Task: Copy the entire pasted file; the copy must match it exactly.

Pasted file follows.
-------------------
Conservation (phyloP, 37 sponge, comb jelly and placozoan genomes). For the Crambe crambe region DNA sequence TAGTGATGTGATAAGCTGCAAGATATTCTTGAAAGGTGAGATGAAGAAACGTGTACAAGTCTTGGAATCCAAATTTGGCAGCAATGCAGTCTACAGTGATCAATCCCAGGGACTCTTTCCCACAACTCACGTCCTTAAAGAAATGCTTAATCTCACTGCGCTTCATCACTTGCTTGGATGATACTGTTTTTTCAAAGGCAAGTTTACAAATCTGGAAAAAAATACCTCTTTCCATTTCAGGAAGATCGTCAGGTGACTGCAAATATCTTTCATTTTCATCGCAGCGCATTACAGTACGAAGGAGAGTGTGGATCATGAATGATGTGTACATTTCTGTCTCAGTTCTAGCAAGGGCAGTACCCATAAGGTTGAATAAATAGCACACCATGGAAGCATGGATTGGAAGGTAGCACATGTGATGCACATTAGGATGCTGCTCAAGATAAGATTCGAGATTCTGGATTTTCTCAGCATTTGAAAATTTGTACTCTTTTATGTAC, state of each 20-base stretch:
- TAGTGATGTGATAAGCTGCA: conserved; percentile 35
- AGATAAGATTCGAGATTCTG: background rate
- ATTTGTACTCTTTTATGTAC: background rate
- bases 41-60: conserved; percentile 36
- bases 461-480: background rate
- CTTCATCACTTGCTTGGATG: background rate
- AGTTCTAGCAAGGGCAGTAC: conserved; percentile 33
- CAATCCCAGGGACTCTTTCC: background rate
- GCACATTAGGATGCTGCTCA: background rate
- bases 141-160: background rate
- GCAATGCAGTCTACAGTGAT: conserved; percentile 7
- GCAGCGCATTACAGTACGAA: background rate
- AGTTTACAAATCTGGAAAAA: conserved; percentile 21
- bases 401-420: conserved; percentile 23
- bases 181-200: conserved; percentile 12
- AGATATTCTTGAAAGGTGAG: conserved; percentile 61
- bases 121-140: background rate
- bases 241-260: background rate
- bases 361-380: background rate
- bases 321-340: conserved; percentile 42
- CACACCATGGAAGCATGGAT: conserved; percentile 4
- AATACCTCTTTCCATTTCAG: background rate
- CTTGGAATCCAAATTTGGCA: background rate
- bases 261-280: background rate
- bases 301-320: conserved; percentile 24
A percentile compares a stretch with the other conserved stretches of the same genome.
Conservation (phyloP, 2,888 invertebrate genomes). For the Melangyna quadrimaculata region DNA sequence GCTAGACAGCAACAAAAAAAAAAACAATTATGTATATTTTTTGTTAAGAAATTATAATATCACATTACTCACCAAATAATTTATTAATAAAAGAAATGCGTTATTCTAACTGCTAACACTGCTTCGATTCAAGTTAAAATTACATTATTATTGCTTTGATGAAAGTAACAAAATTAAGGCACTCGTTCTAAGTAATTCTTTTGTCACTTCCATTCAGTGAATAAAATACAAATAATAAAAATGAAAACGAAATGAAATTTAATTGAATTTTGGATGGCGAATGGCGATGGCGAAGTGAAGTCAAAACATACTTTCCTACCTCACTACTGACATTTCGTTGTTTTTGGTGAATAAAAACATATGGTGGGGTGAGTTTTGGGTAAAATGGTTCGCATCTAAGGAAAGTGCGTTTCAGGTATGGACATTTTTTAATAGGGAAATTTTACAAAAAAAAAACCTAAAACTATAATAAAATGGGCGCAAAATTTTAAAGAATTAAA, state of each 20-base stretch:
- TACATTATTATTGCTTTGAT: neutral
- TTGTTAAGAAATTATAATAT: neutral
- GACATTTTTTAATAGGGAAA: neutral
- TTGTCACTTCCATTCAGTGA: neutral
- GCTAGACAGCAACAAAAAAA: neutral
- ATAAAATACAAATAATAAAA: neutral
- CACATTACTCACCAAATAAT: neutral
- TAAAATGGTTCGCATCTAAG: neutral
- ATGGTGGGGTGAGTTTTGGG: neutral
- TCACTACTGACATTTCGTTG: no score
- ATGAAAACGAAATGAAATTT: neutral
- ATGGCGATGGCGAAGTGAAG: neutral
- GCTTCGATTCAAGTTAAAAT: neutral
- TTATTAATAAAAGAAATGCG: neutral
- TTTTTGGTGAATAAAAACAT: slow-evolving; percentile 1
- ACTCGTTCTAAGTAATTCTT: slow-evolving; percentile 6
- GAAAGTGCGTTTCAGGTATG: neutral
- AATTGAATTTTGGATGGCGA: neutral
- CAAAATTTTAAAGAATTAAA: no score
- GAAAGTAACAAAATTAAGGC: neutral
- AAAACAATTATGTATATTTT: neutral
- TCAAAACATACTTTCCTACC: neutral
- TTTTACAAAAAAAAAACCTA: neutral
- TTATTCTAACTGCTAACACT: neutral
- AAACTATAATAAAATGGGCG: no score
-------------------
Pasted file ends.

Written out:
Conservation (phyloP, 37 sponge, comb jelly and placozoan genomes). For the Crambe crambe region DNA sequence TAGTGATGTGATAAGCTGCAAGATATTCTTGAAAGGTGAGATGAAGAAACGTGTACAAGTCTTGGAATCCAAATTTGGCAGCAATGCAGTCTACAGTGATCAATCCCAGGGACTCTTTCCCACAACTCACGTCCTTAAAGAAATGCTTAATCTCACTGCGCTTCATCACTTGCTTGGATGATACTGTTTTTTCAAAGGCAAGTTTACAAATCTGGAAAAAAATACCTCTTTCCATTTCAGGAAGATCGTCAGGTGACTGCAAATATCTTTCATTTTCATCGCAGCGCATTACAGTACGAAGGAGAGTGTGGATCATGAATGATGTGTACATTTCTGTCTCAGTTCTAGCAAGGGCAGTACCCATAAGGTTGAATAAATAGCACACCATGGAAGCATGGATTGGAAGGTAGCACATGTGATGCACATTAGGATGCTGCTCAAGATAAGATTCGAGATTCTGGATTTTCTCAGCATTTGAAAATTTGTACTCTTTTATGTAC, state of each 20-base stretch:
- TAGTGATGTGATAAGCTGCA: conserved; percentile 35
- AGATAAGATTCGAGATTCTG: background rate
- ATTTGTACTCTTTTATGTAC: background rate
- bases 41-60: conserved; percentile 36
- bases 461-480: background rate
- CTTCATCACTTGCTTGGATG: background rate
- AGTTCTAGCAAGGGCAGTAC: conserved; percentile 33
- CAATCCCAGGGACTCTTTCC: background rate
- GCACATTAGGATGCTGCTCA: background rate
- bases 141-160: background rate
- GCAATGCAGTCTACAGTGAT: conserved; percentile 7
- GCAGCGCATTACAGTACGAA: background rate
- AGTTTACAAATCTGGAAAAA: conserved; percentile 21
- bases 401-420: conserved; percentile 23
- bases 181-200: conserved; percentile 12
- AGATATTCTTGAAAGGTGAG: conserved; percentile 61
- bases 121-140: background rate
- bases 241-260: background rate
- bases 361-380: background rate
- bases 321-340: conserved; percentile 42
- CACACCATGGAAGCATGGAT: conserved; percentile 4
- AATACCTCTTTCCATTTCAG: background rate
- CTTGGAATCCAAATTTGGCA: background rate
- bases 261-280: background rate
- bases 301-320: conserved; percentile 24
A percentile compares a stretch with the other conserved stretches of the same genome.
Conservation (phyloP, 2,888 invertebrate genomes). For the Melangyna quadrimaculata region DNA sequence GCTAGACAGCAACAAAAAAAAAAACAATTATGTATATTTTTTGTTAAGAAATTATAATATCACATTACTCACCAAATAATTTATTAATAAAAGAAATGCGTTATTCTAACTGCTAACACTGCTTCGATTCAAGTTAAAATTACATTATTATTGCTTTGATGAAAGTAACAAAATTAAGGCACTCGTTCTAAGTAATTCTTTTGTCACTTCCATTCAGTGAATAAAATACAAATAATAAAAATGAAAACGAAATGAAATTTAATTGAATTTTGGATGGCGAATGGCGATGGCGAAGTGAAGTCAAAACATACTTTCCTACCTCACTACTGACATTTCGTTGTTTTTGGTGAATAAAAACATATGGTGGGGTGAGTTTTGGGTAAAATGGTTCGCATCTAAGGAAAGTGCGTTTCAGGTATGGACATTTTTTAATAGGGAAATTTTACAAAAAAAAAACCTAAAACTATAATAAAATGGGCGCAAAATTTTAAAGAATTAAA, state of each 20-base stretch:
- TACATTATTATTGCTTTGAT: neutral
- TTGTTAAGAAATTATAATAT: neutral
- GACATTTTTTAATAGGGAAA: neutral
- TTGTCACTTCCATTCAGTGA: neutral
- GCTAGACAGCAACAAAAAAA: neutral
- ATAAAATACAAATAATAAAA: neutral
- CACATTACTCACCAAATAAT: neutral
- TAAAATGGTTCGCATCTAAG: neutral
- ATGGTGGGGTGAGTTTTGGG: neutral
- TCACTACTGACATTTCGTTG: no score
- ATGAAAACGAAATGAAATTT: neutral
- ATGGCGATGGCGAAGTGAAG: neutral
- GCTTCGATTCAAGTTAAAAT: neutral
- TTATTAATAAAAGAAATGCG: neutral
- TTTTTGGTGAATAAAAACAT: slow-evolving; percentile 1
- ACTCGTTCTAAGTAATTCTT: slow-evolving; percentile 6
- GAAAGTGCGTTTCAGGTATG: neutral
- AATTGAATTTTGGATGGCGA: neutral
- CAAAATTTTAAAGAATTAAA: no score
- GAAAGTAACAAAATTAAGGC: neutral
- AAAACAATTATGTATATTTT: neutral
- TCAAAACATACTTTCCTACC: neutral
- TTTTACAAAAAAAAAACCTA: neutral
- TTATTCTAACTGCTAACACT: neutral
- AAACTATAATAAAATGGGCG: no score